Bank notes 'carry more bacteria than coins'

Detail of a woman counting money for payment.
Coins may carry less bacteria than bank notes. (Getty Images)

Bank notes may be at greater risk of bacterial contamination than coins, research suggests.

Scientists from the University Medical Center Hamburg-Eppendorf in Germany compared 5 cent, 50 cent and €1 coins to €5 bank notes.

A gloved hand “picked up” the bacteria Enterococcus faecium – which can cause infection of the heart’s lining, and Staphylococcus aureus – which can lead to pneumonia.

The coins and bank notes were assessed for microbes 24 hours after being touched by the contaminated hand.

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Results show the bacterial count on the coins went down by up to 99.5%. The microbial level of the notes was the same as the ceramic tile used as a control surface.

Amid the coronavirus pandemic, the scientists have urged people to use contactless cards or pay with coins, if necessary.

Other experts have argued, however, only bacteria were analysed. One said the results “tell us nothing” about how the coronavirus may survive on coins or notes.

The coronavirus is thought to be mild in four out of five cases, but can trigger a respiratory disease called COVID-19.

Coin contamination down by up to 99.5% after 24 hours

As a frequently touched object that passes through many hands, money has long been suspected as a transmitter of infection.

Euro coins contain at least 75% copper, making them somewhat antimicrobial.

To learn more, the scientists mimicked “dry contamination [of coins and notes] by skin contact”. This was repeated four times for E. faecium and five times for S. aureus.

The results show the contaminated hand transferred fewer bacteria to the 5 cent coins than the higher denominations, which is thought to be due to its smaller surface area.

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Five cent coins are made of steel, but have a copper coating.

Fifty cent coins are made of Nordic gold, comprising 89% copper, 5% aluminium, 5% zinc and 1% tin.

One Euro coins contain a mix of copper, zinc and nickel.

The €5 note, like all Euro notes, is made of cotton fibre.

The scientists found the S. aureus count on the coins was reduced by between 98.7% and 99.5% 24 hours after they were contaminated.

E. faecium counts went down by between 96.8% and 99%.

The bank notes’ bacterial contamination did not change relative to the control.

“In contrast to a €5 banknote, copper-containing coins display a detectable antimicrobial activity,” the scientists wrote.

“However, in most experiments, bacteria were not completely eliminated from the coins.

“Therefore, even coins might act as vectors for the transmission of microbes.”

In the UK, all coins contain some percentage of copper, aside from the steel-nickel 5p and 10p coins.

Microbiologist inspecting petri dish, observing bacteria growth
The copper content of Euro coins may 'kill' bacteria. (Getty Images)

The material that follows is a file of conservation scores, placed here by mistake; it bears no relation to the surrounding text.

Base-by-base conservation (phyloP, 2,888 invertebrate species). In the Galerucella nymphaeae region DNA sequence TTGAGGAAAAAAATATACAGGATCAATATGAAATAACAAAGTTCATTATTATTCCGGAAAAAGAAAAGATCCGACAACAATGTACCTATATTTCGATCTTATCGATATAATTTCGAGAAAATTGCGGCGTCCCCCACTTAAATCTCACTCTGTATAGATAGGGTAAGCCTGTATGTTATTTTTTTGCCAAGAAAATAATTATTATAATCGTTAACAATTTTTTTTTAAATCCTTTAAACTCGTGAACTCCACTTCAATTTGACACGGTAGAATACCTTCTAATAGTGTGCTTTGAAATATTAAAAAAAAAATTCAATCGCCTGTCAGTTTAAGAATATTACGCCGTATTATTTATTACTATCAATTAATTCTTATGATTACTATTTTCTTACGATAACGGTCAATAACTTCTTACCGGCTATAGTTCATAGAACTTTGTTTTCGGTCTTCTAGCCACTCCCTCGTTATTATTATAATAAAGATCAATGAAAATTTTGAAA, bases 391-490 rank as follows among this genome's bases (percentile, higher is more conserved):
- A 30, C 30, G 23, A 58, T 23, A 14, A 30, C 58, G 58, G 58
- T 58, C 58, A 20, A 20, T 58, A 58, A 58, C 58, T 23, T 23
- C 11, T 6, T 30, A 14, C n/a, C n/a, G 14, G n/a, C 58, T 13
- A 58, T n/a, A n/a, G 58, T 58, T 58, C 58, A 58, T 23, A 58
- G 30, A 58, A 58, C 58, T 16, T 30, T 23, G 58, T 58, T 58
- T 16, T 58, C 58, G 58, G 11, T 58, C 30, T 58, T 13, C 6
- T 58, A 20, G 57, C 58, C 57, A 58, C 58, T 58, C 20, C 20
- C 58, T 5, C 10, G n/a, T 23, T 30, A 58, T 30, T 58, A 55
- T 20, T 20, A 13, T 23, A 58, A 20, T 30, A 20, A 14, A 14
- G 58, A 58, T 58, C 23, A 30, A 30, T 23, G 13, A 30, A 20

Results ‘cannot be extended to the coronavirus’

Research suggests the coronavirus can survive on surfaces, however, the length of time it lingers varies according to the material.

Scientists from the National Institutes of Health in the US found no “viable” coronavirus was detected on copper four hours after the surface was exposed to the pathogen.

This is compared to up to 72 hours on plastic and stainless steel.

“I believe the risk of transmission of the [corona]virus through money, even banknotes, is far below that of a face-to-face contact with an index person,” said Professor Johannes Knobloch, lead author of the German study.

“Regarding the current COVID-19 pandemic, if cash must be used for payment, coins would be better than notes.

“However, card payment can be performed completely contactless and avoids the risk of carrying cash altogether.”

The British Retail Consortium has announced the contactless limit for in-store spending will be increased from £30 to £45 from 1 April.

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Other experts have stressed, however, only bacteria were analysed in the study – an entirely different pathogen to the coronavirus.

“It's well documented that metal surfaces can kill bacteria, so it’s unsurprising that metal coins can do the same thing,” said Dr Simon Clarke from the University of Reading.

“These findings cannot be extended to the coronavirus causing COVID-19.”

Another scientist pointed out the research has not yet been peer-reviewed by an independent panel of experts.

The results were due to be released at European Congress on Clinical Microbiology and Infectious Diseases in Paris, which has been cancelled as a result of the coronavirus.

Professor Kevin McConway from The Open University claimed only “sketchy” details are available.

“The number of repeated experiments with each of the microbes was not very large”, he said.

“We aren’t told much about the variability of the results from these separate experiments, which may be relevant to the statistical interpretation.

“And a very important (non-statistical) point at the present time is the micro-organisms involved were two different bacteria, and not a virus, so the findings tell us nothing practical about how a virus such as [the coronavirus] might survive on coins or banknotes.”

Dr Graham Wheeler from University College London agreed, adding the results should be “interpreted with caution”.